Share This Article

Firepower: Weapons Effectiveness on the Battlefield, 1630­-1850, by Major General B.P. Hughes, Sarpedon Press, 1997, $29.95.

This is one of those useful and rare references focusing on an important tactical aspect of military history that one usually finds out of print in the library catalog. But here it is, reissued in a new edition. The subject is smoothbore firearms and their rise on the battlefield. Hughes might have started his story prior to the early 16th century, when the smoothbore matchlock arquebus began to prove the effectiveness of volley fire. Nonetheless, Hughes covers a lot of firearm history, initiating his discussion with the Thirty Years’ War (1618­1648), which highlighted the standardized use of great blocks of musket infantry by the major European players. Being able to maneuver and fire by ranks and columns in these closed-square formations was a battlefield revolution–especially in dealing with cavalry. And the matchlock was still in use, despite the early development of semiautomatic locks (ranging from the wheel lock to the precursors of the true flintlock), simply because it was effective enough and cheap. By the late 17th century, however, the flintlock had become just as economical–and much more reliable–than the matchlock.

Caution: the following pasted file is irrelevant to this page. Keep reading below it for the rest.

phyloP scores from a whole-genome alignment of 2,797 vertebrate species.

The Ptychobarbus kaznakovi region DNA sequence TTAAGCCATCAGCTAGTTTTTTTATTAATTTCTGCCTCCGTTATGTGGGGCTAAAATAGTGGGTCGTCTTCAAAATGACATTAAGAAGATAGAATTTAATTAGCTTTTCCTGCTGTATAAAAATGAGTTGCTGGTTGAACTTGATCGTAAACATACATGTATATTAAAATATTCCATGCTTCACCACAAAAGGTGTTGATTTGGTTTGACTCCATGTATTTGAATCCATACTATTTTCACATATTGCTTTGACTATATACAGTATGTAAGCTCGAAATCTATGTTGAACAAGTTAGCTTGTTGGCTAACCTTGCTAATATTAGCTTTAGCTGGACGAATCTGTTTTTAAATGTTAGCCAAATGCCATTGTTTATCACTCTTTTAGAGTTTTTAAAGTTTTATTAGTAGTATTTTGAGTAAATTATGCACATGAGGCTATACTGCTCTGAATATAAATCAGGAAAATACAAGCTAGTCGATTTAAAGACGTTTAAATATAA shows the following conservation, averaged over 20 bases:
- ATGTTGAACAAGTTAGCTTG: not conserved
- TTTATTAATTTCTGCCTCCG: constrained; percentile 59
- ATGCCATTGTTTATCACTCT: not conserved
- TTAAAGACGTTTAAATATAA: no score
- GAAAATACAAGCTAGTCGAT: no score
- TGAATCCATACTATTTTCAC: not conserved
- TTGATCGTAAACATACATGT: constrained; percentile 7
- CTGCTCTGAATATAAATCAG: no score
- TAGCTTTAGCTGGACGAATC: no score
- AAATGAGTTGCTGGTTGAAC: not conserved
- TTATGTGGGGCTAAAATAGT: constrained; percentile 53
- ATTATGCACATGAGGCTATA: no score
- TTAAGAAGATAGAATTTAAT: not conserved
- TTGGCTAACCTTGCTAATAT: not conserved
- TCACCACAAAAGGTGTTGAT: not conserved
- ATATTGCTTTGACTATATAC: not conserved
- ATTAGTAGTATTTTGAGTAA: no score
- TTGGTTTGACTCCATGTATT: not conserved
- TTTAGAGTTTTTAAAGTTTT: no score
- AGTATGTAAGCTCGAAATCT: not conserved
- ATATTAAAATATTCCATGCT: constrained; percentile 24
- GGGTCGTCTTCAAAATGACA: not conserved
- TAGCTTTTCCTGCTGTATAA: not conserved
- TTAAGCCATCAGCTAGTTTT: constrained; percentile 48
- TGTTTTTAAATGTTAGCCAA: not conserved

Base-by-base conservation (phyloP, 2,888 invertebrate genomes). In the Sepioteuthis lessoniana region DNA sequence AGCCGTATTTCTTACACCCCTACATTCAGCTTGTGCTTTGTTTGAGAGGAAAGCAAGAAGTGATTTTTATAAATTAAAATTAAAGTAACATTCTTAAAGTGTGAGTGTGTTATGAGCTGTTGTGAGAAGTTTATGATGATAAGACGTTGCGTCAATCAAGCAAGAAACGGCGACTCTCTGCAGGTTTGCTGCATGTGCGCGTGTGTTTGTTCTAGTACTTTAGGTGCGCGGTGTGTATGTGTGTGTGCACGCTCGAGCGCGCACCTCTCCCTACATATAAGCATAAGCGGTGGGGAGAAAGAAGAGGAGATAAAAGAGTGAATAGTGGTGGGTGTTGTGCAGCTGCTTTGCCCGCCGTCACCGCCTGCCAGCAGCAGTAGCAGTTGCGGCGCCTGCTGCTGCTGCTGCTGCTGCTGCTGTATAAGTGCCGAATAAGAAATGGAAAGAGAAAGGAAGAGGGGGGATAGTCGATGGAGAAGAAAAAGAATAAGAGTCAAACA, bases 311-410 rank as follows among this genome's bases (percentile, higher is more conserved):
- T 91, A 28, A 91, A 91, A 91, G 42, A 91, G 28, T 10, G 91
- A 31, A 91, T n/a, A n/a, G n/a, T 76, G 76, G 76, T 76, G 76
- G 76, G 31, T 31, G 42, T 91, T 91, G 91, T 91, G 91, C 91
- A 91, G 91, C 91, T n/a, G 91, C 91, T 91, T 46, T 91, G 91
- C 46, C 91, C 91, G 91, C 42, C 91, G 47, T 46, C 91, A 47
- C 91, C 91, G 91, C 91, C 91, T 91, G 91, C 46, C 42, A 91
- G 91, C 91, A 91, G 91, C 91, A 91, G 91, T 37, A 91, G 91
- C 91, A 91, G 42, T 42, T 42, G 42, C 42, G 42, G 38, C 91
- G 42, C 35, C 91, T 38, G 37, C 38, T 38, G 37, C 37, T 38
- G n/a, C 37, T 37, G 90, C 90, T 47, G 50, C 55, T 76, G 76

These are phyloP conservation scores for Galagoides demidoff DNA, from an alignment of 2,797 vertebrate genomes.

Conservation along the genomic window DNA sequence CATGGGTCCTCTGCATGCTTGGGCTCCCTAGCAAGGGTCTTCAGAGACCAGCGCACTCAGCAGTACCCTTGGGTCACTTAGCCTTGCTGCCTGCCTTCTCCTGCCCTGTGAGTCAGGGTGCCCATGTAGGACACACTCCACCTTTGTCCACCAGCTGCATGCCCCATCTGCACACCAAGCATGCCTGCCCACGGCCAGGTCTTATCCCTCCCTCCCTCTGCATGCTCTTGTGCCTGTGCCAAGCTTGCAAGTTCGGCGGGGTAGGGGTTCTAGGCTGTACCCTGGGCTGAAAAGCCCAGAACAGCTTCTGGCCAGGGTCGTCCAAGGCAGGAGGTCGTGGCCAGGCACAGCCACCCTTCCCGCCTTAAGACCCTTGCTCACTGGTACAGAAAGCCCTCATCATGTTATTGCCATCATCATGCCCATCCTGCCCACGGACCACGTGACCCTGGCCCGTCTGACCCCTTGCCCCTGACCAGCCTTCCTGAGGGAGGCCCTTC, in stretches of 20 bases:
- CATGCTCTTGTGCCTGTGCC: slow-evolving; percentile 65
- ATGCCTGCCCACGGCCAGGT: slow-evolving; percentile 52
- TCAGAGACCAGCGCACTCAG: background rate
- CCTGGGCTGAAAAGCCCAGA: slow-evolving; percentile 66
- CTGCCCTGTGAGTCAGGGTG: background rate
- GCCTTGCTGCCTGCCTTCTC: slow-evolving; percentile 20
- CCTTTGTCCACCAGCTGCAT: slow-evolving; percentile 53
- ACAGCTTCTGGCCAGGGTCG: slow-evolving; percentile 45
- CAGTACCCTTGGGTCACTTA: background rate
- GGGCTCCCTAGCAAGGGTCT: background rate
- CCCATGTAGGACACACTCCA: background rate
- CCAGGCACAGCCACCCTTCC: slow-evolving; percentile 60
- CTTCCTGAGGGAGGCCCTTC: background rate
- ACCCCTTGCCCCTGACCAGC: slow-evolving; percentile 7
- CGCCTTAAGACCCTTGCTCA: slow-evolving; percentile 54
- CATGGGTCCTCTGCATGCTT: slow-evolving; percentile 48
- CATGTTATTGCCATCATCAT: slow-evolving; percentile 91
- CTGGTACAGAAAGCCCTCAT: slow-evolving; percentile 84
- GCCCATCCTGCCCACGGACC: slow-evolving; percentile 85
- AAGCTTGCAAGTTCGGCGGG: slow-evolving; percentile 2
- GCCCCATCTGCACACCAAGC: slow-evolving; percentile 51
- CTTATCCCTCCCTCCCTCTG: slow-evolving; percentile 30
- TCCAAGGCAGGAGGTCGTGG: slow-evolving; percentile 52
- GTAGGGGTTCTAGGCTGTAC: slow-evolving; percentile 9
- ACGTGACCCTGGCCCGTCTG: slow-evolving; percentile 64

The development of the flintlock by the middle of the 18th century brought the British infantry to pre-eminence in longarm tactics. Hughes punctuates his discussion of firearm effectiveness on the battlefield with detailed maps and views of decisive engagements. The author gives a statistical analysis of firearm effectiveness in various battles, from British successes such as Blenheim (1704) and Dettingen (1743) to King Frederick the Great of Prussia’s triumph at Leuthen in 1757. Some dramatic results are in particular evidence via the British in the Napoleonic Wars, such as General Sir Arthur Wellesley’s holding action at Talavera in 1809

Hughes takes his survey up to about 1850, examining engagements such as Bussaco, Ferozeshah and Gujerat. His work remains a valued addition to one’s military history library.

William McPeak